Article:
3 up, 3 down: Rays 3, Angels 0

ANAHEIM, Calif. -- The Angels say they're still focused on winning their division, but now they have two teams to get past.

The Angels managed just five hits against Matt Moore and three relievers, and lost 3-0 to the Tampa Bay Rays on Saturday night. The loss pushed them out of second place for the first time since May 25. The Oakland A's, 18-3 this month, won again and relegated the Angels to second-to-last in the four-team division. The Angels, with roughly three times the payroll of Oakland, trail first-place Texas by four games.

The Good:

More deserving. C.J. Wilson should not be 0-for-July. He has had only two bad starts since that rain-shortened clunker in Texas and has given the Angels quality starts in four of his past five outings. He fought through some awful fielding early Saturday and sidestepped some damage, managing to pitch into the seventh inning. For a guy with a sub-3.00 ERA to be stuck at 9-6 seems a little silly. The Angels don't seem to show up to play on some of the nights he pitches.

Who's this guy? Maybe he sensed the diminished playing time with Chris Iannetta coming from the disabled list or maybe it's a coincidence, but Bobby Wilson is hotter than he has ever been at this level. He had one of the few hard-hit balls off Moore all evening, a double to left field. At that point, he was 7-for-his-previous-14 with two doubles and two home runs. This from a guy who struggled to keep his batting average above .200 most of the season.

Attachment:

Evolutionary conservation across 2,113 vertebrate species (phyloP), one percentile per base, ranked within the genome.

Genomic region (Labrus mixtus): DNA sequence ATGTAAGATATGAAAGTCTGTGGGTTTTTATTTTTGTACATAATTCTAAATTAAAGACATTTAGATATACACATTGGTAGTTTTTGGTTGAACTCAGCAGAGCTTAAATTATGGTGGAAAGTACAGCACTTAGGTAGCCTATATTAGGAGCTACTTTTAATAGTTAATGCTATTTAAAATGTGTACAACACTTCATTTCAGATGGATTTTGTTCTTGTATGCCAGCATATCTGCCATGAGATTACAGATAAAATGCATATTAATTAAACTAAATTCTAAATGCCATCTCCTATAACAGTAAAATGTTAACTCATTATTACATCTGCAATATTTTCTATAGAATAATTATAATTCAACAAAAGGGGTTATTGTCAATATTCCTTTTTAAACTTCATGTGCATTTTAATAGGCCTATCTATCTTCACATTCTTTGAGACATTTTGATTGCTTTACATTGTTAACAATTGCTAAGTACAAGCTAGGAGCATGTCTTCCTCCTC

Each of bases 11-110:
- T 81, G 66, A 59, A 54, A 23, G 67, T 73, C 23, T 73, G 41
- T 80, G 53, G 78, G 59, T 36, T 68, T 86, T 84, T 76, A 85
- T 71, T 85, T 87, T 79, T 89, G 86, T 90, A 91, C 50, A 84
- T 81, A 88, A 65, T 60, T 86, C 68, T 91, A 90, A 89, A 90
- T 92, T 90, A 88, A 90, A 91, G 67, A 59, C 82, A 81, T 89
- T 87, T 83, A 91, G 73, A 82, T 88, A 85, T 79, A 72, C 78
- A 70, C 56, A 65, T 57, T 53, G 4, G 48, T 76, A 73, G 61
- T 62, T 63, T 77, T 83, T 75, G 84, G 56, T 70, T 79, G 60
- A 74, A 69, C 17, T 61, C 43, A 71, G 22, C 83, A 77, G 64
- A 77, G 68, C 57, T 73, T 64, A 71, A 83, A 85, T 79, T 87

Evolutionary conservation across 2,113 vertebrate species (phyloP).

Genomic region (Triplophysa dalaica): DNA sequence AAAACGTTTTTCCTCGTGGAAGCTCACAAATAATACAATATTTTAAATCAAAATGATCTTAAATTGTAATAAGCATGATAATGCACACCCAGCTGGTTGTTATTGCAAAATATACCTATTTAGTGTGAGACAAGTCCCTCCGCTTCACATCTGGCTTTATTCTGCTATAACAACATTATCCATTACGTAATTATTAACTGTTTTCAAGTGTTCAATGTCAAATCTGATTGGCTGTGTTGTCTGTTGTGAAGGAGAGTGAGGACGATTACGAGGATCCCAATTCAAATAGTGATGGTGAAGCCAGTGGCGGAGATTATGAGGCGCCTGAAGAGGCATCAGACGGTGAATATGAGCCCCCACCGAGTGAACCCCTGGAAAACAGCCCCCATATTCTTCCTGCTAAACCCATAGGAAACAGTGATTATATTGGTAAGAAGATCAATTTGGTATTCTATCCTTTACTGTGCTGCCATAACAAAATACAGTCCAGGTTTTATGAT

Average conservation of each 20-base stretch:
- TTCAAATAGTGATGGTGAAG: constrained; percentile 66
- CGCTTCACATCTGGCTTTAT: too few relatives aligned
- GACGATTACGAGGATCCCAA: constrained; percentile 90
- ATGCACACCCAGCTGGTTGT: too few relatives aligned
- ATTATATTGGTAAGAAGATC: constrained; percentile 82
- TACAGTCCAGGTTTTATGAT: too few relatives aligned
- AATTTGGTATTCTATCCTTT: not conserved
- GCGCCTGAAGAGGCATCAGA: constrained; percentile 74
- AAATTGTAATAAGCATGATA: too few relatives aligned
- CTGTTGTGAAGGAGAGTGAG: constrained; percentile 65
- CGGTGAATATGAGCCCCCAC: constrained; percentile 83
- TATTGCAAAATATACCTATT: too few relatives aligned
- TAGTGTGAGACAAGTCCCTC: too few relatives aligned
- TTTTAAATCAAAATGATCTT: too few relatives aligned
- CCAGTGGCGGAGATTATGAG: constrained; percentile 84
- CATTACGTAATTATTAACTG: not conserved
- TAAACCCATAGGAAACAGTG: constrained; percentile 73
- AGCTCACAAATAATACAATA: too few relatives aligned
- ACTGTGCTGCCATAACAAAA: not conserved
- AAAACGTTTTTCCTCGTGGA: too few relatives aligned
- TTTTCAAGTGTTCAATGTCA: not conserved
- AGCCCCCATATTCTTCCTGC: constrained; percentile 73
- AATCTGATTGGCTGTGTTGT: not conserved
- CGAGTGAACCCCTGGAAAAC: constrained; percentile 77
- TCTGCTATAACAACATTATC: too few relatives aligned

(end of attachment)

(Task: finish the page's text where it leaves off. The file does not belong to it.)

Tough man. Albert Pujols didn't do much Saturday. He went 0-for-3 and stranded four baserunners, but the guy deserves some credit just for staying on the field. In the past two weeks, he has endured a nasty-looking ankle injury and a badly bruised right forearm while missing just one game. Adding injury to injury, he took a mid-90 mph fastball to the upper rib cage in the fourth inning but stayed in the game.

The Bad:

Wells conundrum. Here we go again. Vernon Wells is back, he's getting booed again and he's causing a logjam of players hoping for at-bats. Manager Mike Scioscia said before the game that Wells wouldn't drastically affect youngster Peter Bourjos' playing time, but how is that possible? Bourjos typically has been playing against left-handed pitchers, and on Saturday, it was Wells supplanting him. Wells went 0-for-4 with a strikeout and played a first-inning double awkwardly. General manager Jerry Dipoto has shown a knack for acting decisively when something needs to be done, and you wonder whether Wells is in jeopardy of being released the next time the Angels need a roster spot.

Efficiency. Wilson deserves a share of the blame for his winless month. He has erratic control much of the time, and his high pitch counts tend to limit his innings. Wilson hasn't pitched more than seven innings since June 8, and he has done it just three times all year. He needed 121 pitches (and only 69 strikes) to get through 6 2/3 innings.

Early focus. The Angels are above average in the field, but early on, Wilson had a mess to contend with because of the Angels' sloppy fielding. Maicer Izturis just plain dropped a Matt Joyce pop-up, and Bobby Wilson sailed a throw into center field (although, it probably should have been caught). The misplays cost Wilson pitches, but more importantly, they cost the Angels an unearned run. Tampa doesn't score much, but it does pitch well, so playing poor defense is a good way to lose against the Rays.